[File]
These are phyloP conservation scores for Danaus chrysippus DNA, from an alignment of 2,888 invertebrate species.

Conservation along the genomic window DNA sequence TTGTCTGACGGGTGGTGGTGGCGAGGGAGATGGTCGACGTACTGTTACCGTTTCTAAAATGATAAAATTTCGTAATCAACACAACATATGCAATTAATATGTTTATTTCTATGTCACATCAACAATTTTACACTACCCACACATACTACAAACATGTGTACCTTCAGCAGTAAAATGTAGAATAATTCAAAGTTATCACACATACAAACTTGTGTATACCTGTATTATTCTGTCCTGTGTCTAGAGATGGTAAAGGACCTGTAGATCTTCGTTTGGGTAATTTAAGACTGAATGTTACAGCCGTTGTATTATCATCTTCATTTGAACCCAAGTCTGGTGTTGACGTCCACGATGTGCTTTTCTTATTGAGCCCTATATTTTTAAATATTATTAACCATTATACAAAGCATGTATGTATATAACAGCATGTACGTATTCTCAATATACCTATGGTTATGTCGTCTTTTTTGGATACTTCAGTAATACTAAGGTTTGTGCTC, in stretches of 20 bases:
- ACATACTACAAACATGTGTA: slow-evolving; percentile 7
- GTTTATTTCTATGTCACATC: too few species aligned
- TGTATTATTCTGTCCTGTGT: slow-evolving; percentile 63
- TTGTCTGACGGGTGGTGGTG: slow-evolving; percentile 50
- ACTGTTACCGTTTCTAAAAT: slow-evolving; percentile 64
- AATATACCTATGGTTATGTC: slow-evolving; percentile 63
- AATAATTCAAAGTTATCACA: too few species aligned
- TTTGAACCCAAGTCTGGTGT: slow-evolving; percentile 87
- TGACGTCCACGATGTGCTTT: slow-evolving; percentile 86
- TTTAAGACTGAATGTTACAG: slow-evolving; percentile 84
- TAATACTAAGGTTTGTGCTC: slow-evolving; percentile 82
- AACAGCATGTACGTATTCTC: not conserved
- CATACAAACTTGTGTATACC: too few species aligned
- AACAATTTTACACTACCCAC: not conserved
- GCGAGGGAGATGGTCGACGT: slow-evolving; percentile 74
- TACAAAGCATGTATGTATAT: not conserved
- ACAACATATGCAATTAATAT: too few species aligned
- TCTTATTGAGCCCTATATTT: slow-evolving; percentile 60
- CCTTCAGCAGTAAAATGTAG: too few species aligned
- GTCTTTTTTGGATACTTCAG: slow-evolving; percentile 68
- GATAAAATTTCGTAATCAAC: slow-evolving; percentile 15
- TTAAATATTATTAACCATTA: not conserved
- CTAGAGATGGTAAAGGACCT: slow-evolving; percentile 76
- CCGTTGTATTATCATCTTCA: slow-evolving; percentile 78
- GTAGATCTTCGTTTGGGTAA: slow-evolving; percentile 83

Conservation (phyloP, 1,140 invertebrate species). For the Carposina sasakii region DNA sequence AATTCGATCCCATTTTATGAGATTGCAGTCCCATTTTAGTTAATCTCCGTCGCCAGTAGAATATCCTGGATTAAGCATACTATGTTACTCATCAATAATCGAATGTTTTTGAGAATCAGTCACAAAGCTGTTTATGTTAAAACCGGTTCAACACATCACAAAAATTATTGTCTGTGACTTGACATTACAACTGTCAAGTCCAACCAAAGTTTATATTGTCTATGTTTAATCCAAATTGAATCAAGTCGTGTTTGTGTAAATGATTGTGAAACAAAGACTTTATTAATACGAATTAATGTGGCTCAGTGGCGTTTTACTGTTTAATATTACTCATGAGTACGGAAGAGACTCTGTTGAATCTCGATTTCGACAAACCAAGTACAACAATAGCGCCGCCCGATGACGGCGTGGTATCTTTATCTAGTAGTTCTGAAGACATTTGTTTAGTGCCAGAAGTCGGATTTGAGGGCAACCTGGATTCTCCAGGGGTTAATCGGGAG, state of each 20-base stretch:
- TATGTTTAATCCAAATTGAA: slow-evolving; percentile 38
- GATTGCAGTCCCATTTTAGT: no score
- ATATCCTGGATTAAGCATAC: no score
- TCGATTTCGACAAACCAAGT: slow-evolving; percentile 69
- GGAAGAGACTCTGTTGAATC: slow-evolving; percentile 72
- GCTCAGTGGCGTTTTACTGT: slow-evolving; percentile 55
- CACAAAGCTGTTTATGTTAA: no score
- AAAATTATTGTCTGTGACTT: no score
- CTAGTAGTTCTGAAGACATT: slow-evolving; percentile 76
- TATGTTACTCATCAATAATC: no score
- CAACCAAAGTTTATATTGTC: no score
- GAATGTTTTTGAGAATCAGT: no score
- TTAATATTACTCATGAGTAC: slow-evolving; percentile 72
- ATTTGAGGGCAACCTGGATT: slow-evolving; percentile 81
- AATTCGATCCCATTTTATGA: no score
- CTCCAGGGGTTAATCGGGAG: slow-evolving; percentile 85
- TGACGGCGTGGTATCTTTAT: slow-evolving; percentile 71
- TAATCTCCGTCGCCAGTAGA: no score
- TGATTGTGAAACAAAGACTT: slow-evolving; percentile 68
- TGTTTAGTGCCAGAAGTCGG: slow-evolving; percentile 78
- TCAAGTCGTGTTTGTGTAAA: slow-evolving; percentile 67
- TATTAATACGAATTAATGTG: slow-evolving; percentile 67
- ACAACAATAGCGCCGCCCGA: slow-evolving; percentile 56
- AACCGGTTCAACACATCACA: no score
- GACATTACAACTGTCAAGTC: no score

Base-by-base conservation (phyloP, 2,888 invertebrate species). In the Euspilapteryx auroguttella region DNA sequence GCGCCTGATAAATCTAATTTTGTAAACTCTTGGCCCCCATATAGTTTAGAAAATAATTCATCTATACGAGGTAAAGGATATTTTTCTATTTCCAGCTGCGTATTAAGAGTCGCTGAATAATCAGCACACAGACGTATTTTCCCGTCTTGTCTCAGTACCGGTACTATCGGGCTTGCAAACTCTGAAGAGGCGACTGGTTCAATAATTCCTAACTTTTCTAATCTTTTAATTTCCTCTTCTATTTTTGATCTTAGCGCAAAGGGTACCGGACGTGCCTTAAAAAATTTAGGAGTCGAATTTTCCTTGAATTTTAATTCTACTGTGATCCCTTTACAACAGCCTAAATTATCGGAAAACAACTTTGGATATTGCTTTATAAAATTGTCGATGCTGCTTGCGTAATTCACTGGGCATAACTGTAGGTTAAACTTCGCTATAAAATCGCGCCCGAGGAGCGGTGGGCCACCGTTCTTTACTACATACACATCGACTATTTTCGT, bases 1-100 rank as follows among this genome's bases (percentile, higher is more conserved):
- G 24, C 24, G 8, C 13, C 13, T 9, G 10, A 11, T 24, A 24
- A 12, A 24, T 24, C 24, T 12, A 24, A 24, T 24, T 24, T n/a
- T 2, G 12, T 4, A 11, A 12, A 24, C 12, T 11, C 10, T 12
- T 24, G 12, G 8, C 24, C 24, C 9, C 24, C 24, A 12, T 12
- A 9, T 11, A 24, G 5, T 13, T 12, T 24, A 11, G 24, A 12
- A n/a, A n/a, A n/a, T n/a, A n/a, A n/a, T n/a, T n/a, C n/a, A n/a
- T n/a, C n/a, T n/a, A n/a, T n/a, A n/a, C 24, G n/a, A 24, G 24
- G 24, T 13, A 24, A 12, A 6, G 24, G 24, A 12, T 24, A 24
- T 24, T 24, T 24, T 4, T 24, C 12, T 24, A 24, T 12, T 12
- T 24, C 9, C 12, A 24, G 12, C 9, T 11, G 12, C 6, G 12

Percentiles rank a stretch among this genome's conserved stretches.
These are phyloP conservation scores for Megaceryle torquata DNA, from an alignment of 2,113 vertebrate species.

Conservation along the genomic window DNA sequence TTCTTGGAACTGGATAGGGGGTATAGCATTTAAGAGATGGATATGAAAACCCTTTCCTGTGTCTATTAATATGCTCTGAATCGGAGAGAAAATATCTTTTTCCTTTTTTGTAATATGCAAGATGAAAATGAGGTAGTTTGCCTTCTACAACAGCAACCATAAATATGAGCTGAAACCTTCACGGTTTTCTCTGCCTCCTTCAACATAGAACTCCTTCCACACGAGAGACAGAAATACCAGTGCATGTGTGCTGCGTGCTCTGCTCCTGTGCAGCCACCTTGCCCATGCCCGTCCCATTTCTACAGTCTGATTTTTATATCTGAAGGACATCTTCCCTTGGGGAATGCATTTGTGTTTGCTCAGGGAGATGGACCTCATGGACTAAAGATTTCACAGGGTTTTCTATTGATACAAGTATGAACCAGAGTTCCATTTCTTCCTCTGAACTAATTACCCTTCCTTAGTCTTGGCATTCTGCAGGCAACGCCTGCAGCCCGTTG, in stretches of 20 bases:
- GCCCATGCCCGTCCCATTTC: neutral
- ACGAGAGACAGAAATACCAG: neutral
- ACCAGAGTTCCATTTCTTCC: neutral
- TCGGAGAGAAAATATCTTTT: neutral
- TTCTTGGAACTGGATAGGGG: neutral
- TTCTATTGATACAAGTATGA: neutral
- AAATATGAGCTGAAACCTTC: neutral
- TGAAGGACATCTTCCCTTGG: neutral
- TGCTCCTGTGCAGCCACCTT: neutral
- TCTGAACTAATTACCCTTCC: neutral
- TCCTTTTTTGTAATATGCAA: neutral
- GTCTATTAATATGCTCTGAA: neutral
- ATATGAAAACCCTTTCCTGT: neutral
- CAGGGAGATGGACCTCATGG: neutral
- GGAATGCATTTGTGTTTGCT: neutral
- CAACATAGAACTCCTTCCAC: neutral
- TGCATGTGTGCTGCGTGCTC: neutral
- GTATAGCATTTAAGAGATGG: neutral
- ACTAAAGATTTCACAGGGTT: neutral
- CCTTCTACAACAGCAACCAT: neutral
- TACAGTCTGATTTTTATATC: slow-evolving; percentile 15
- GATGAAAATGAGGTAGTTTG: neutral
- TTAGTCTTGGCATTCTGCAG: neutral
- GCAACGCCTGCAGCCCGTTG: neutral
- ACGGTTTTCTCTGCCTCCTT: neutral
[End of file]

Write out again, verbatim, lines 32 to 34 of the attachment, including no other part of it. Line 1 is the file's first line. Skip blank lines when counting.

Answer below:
- TCGATTTCGACAAACCAAGT: slow-evolving; percentile 69
- GGAAGAGACTCTGTTGAATC: slow-evolving; percentile 72
- GCTCAGTGGCGTTTTACTGT: slow-evolving; percentile 55